Randy and the Mob



Virginia Film Festival

CHARLOTTESVILLE, Va. -- Filmmaker-actor Ray McKinnon voices his Southern droll in this amusing, feel-good comedy, which played to an enthusiastic audience here at the 20th annual Virginia Film Festival. The winner of the audience award at this year's Nashville Film Festival, this smart, backwoods entertainment is in a regional rollout.

The film will face a marketing challenge in some regions, overcoming prejudices about slapstick comedies, especially those set in the rural South and centering on a good-ol'-boy. "Randy and the Mob's" underlying message of sexual toleration is enlightened and inspired. Served up funny and over-easy, it should do well on cable and nab strong word-of-mouth as a rental.

McKinnon wears four hats as he writes, directs, plays the lead and the lead's brother. That's a smart idea economically and aesthetically. The Southern-raised McKinnon has an ear and eye for life down the road a piece from Mayberry. Never preachy, "Mob" rambles along with sharp observations and an inspirational theme; fortunately, the smart, thematic stuff plays a proper second fiddle to the entertaining slapstick and droll dialogue.

McKinnon stars as Randy, a down-home entrepreneur who has got big ideas and even bigger obligations. His mini-bumpkin empire includes a gas station, a restaurant and some air-conditioned storage bins. Randy has leveraged himself into borrowing from the wrong people, namely the mob. His personal bearings are out of kilter in the enlightened world of the "New South": A football guy, Randy doesn't understand his son's preference for soccer; even more perplexing, he's sandbagged by his baton-twirling wife's bout of the doldrums, not to mention carpal tunnel syndrome.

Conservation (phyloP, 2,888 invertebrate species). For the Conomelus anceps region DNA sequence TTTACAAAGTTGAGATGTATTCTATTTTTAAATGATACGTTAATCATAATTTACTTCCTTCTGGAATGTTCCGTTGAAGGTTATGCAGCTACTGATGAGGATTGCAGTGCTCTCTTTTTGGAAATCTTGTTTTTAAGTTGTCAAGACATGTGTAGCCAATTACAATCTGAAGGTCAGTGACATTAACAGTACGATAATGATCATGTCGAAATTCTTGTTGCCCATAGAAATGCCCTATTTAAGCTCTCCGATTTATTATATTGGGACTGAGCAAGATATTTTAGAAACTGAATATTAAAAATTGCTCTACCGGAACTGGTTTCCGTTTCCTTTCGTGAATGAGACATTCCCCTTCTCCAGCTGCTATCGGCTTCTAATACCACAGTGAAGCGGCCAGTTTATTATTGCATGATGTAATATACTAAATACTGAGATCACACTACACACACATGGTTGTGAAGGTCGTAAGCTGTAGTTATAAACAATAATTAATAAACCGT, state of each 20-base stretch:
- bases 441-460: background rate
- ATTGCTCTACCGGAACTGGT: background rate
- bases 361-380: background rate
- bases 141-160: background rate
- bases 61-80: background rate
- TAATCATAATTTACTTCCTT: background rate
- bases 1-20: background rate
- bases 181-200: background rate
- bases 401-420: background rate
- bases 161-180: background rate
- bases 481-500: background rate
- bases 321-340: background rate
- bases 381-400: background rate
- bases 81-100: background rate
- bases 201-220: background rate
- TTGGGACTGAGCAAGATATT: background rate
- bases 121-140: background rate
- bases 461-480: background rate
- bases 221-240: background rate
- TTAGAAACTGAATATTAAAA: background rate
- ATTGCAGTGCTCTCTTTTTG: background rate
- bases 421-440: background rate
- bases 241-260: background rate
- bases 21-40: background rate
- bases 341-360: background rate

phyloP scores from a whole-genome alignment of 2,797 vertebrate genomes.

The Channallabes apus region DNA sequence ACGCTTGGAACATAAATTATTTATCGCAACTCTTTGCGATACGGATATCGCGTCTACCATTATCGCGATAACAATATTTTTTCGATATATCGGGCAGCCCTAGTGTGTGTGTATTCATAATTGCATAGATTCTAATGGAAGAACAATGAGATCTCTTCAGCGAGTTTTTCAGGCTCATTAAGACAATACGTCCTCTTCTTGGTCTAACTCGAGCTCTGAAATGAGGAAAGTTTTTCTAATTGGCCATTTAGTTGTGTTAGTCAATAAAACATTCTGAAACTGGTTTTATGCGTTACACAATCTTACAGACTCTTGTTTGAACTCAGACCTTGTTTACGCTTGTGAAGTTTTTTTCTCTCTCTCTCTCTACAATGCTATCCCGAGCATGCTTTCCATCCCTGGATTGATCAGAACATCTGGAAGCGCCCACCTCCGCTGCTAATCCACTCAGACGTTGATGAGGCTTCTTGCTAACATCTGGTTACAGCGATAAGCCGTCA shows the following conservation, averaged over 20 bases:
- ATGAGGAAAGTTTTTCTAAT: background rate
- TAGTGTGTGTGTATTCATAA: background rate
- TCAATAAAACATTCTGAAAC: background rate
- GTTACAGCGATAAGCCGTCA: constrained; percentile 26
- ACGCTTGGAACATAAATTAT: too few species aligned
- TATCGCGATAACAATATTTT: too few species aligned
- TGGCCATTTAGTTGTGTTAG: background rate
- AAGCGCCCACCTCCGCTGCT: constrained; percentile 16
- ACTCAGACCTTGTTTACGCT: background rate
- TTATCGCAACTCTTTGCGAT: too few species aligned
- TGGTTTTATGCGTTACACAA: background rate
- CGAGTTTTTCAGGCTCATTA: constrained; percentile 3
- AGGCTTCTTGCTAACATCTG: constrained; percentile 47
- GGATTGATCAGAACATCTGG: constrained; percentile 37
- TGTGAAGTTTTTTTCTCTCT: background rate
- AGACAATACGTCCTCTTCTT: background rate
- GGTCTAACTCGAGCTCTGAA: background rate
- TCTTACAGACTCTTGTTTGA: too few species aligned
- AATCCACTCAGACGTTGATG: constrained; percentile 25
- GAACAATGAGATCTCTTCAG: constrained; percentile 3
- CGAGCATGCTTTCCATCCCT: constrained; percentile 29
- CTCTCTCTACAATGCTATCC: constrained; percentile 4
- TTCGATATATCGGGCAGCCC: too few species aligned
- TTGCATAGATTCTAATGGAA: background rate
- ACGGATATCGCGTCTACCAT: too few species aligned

Most amusingly, Randy's tricky situation is delicately handled by the mob: A mysterious outsider, a savant-like mob rep who is one part Rain Man and one part Ernest T. Bass from "Andy Griffith," rambles into town to make Randy an offer he can't refuse. In this catalytic role as the supportive mob man, Walton Goggins is a hoot. To boot, the cast includes one of the great Southern good-old boy icons, Burt Reynolds. In a deadpan cameo as Randy's business rival, Reynolds' friendly snickers are aptly scary.

Under McKinnon's zesty, deliberate direction, production credits simmer perfectly: John Swihart's spicy score, production designer Chris Jones' down-home digs and April Napier's small-town styles percolate with Southern-style comic spicing.

Capricorn Pictures
A Ginny Mule production in association with Timbergrove Entertainment
Screenwriter-director: Ray McKinnon
Producers: Walton Goggins, David Koplan, Lisa Blount
Executive producers: Benjy Griffith, Phil Walden
Director of photography: Jonathan Sela
Production designer: Chris Jones
Music: John Swihart
Co-producers: Scott Lumpkin, Jamey Pryde
Costume designer: April Napier
Editor: Jim Makiej
Randy Pearson/Cecil Pearson: Ray McKinnon
Charlotte Pearson: Lisa Blount
Franco: Paul Ben-Victor
Tino: Walton Goggins
Bill: Tim DeKay
Griff: Brent Briscoe
Wardlowe: Bill Nunn
Running time -- 99 minutes
MPAA rating: PG